“Reading is without rival in the Thames Valley region in terms of employment and as an attractive place to live, work or visit. With that success however comes population growth, demand for housing and more large businesses relocating to the area. All of this places huge demands on infrastructure and the limited road space in Reading. It is essential we now plan for future growth by developing at new schemes and bidding for more investment in sustainable transport options.
“The Council has had some considerable success in encouraging the use of alternative forms of transport – particularly public transport, walking and cycling. For example, bus use in Reading has increased by 30% in just seven years. The Council owned bus company also continues to be at the forefront of technology using low emission buses.
“We now need to build on that in a new Local Transport Plan. A key element will be developing a new Car Parking and Air Quality Management Strategy which will reflect up to date information on commuter travel and parking and the obvious impact on Reading, both in terms of congestion and the health of local residents.
“The Council will look closely at demand management measures already in operation in other parts of the country and the benefits or otherwise of introducing such schemes in Reading. With Government funding unlikely, a key consideration will include using income generated by any demand management scheme to fund other transport improvements, whether that be a Low Emission Zone for Reading, new park and ride facilities, further developing the case for a third Thames Bridge, more investment in public transport and much-needed investment in better road surfaces in Reading.”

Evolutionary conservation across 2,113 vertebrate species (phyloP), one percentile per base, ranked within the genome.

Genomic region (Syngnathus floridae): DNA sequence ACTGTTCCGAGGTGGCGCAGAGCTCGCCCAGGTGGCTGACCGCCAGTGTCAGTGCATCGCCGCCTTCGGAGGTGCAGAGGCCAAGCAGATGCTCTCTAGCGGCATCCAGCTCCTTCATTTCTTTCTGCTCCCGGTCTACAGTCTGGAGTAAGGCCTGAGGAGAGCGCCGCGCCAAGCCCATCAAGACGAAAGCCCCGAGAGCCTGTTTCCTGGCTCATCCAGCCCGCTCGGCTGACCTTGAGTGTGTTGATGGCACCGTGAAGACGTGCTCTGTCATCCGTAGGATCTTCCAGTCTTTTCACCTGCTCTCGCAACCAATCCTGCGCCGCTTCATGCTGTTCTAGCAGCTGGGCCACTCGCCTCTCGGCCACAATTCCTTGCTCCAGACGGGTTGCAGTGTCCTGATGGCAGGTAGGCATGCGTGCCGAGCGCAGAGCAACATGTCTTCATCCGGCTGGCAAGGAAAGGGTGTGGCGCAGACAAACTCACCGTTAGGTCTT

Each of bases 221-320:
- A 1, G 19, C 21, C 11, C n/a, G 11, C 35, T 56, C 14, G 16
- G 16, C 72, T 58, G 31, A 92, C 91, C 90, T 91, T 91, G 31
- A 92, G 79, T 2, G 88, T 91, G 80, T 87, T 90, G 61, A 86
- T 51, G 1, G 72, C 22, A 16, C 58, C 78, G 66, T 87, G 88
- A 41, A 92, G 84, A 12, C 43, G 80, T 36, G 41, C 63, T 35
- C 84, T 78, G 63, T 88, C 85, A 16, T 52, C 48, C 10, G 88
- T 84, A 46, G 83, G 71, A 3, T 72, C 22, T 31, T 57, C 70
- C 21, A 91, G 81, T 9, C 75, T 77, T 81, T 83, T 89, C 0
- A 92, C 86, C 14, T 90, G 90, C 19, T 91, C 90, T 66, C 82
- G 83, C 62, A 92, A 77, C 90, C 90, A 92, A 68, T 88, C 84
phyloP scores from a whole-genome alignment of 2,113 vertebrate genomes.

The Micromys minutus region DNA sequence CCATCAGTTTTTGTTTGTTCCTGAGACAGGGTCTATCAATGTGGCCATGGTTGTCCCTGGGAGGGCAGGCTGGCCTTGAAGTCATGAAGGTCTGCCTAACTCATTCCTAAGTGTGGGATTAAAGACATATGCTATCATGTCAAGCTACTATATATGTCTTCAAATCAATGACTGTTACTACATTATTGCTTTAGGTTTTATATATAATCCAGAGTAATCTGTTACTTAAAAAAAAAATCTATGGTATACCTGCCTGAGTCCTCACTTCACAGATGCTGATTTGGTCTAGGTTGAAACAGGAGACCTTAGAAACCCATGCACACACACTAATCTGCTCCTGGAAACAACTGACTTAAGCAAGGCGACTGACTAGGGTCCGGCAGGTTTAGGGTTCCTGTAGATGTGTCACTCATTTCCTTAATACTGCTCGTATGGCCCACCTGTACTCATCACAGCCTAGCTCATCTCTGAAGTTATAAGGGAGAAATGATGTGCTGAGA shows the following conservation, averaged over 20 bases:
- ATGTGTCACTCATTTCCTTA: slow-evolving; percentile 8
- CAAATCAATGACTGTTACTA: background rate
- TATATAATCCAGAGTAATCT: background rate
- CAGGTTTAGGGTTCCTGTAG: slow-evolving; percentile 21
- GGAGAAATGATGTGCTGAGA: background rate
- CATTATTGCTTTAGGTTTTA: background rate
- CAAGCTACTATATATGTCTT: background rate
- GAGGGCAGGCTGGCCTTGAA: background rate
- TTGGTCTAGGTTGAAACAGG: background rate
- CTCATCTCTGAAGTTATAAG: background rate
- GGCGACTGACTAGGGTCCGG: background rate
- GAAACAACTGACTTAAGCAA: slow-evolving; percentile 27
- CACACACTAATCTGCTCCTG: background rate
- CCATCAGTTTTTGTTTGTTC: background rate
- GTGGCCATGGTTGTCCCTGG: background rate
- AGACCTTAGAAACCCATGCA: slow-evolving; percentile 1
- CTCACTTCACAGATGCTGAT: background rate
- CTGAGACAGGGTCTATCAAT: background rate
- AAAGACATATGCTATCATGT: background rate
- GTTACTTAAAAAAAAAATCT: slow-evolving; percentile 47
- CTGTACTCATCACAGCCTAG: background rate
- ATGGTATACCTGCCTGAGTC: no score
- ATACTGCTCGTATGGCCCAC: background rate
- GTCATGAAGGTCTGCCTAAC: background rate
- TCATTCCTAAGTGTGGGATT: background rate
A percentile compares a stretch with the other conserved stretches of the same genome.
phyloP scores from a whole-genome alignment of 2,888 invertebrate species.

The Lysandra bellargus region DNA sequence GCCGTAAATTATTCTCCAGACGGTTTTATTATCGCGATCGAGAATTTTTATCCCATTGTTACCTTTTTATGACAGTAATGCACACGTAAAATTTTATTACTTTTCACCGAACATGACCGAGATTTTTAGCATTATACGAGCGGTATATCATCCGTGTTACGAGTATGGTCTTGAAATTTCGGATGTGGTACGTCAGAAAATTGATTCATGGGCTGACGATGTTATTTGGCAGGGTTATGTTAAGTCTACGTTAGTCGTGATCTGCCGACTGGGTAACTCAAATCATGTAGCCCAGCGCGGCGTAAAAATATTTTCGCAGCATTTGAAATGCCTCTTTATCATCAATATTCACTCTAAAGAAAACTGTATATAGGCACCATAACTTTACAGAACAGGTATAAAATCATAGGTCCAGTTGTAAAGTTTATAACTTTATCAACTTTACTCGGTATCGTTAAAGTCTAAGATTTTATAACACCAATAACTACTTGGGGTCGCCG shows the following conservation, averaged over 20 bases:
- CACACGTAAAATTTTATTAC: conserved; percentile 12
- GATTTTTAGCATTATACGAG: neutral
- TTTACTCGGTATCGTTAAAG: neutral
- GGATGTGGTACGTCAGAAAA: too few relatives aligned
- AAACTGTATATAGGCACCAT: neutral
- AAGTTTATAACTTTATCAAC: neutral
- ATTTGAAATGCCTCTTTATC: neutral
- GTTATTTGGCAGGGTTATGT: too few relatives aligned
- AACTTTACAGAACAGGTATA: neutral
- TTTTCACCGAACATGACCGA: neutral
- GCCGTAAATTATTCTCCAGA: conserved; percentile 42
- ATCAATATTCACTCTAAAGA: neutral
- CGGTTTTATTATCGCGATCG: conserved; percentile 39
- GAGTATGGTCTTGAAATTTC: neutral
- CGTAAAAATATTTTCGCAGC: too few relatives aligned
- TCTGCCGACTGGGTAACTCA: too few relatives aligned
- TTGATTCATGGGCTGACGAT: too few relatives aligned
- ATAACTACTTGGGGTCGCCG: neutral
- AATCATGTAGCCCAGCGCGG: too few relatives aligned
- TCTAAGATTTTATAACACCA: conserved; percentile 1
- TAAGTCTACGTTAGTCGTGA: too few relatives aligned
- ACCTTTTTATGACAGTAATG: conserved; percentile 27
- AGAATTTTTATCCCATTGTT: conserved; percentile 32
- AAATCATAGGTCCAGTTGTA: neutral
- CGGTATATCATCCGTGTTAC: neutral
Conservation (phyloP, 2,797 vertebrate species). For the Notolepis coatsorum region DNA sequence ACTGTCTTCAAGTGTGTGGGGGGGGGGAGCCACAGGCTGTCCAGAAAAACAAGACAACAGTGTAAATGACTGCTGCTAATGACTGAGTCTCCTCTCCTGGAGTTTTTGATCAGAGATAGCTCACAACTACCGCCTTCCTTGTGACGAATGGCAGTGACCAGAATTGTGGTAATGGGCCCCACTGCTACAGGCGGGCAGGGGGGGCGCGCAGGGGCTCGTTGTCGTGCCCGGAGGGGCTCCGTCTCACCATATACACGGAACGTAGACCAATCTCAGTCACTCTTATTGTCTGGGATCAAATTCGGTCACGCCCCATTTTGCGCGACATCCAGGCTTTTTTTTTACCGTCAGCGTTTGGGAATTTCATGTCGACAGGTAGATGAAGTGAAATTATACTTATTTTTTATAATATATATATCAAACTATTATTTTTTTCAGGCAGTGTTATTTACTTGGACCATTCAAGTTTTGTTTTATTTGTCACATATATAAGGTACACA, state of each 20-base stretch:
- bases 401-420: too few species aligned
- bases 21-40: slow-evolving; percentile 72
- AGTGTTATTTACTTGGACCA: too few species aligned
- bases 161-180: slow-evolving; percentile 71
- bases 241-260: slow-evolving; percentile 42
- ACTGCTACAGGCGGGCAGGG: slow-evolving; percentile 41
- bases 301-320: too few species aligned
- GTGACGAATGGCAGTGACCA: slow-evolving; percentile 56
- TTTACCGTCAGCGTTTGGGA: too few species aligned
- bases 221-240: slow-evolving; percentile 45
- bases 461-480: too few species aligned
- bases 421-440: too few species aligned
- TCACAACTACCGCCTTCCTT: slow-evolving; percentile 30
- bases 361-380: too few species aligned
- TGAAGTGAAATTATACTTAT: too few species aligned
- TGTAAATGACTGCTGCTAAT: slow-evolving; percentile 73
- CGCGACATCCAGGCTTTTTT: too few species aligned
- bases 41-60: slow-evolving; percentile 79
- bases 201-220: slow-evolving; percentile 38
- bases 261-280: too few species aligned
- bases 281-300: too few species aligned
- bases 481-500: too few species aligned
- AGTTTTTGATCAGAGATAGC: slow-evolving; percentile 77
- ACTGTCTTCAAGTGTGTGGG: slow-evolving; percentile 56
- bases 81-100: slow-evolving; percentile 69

In common with most successful towns and cities, transport emissions have long been the main source of pollutants in Reading. Increases in population, large new housing developments on the outskirts of town and businesses relocating to the area have all fuelled car use. Reading’s location next to the M4 also encourages car travel. Reading is unlikely to be able to meet the identified transport, growth and air quality challenges without additional methods of managing traffic growth.
Other cities have previously introduced demand management schemes in order to address the twin issues of congestion and air pollution. Examples include Nottingham City Council, who became the first local authority to successfully introduce a Workplace Parking Levy in 2012. Nottingham’s scheme works by annual charge being imposed on employers with more than 10 workplace parking spaces. In order to support small business, employers with 10 or fewer liable workplace parking spaces do not pay the charge.
Since Nottingham, a number of other Local Authorities have begun investigating the option, with Oxfordshire County Council having progressed furthest. The London Mayor’s transport strategy published in March this year also strongly supports Workplace Parking Levy as a means of reducing congestion and improving air quality.
In London a congestion charge was introduced in 2003. It works by individuals being charged daily for entering a set charging zone. In addition, the London low Emission Zone was introduced in 2008 with the aim of reducing the exhaust gas emissions of diesel-powered commercial vehicles by charging vehicles that do not meet a set emission standard.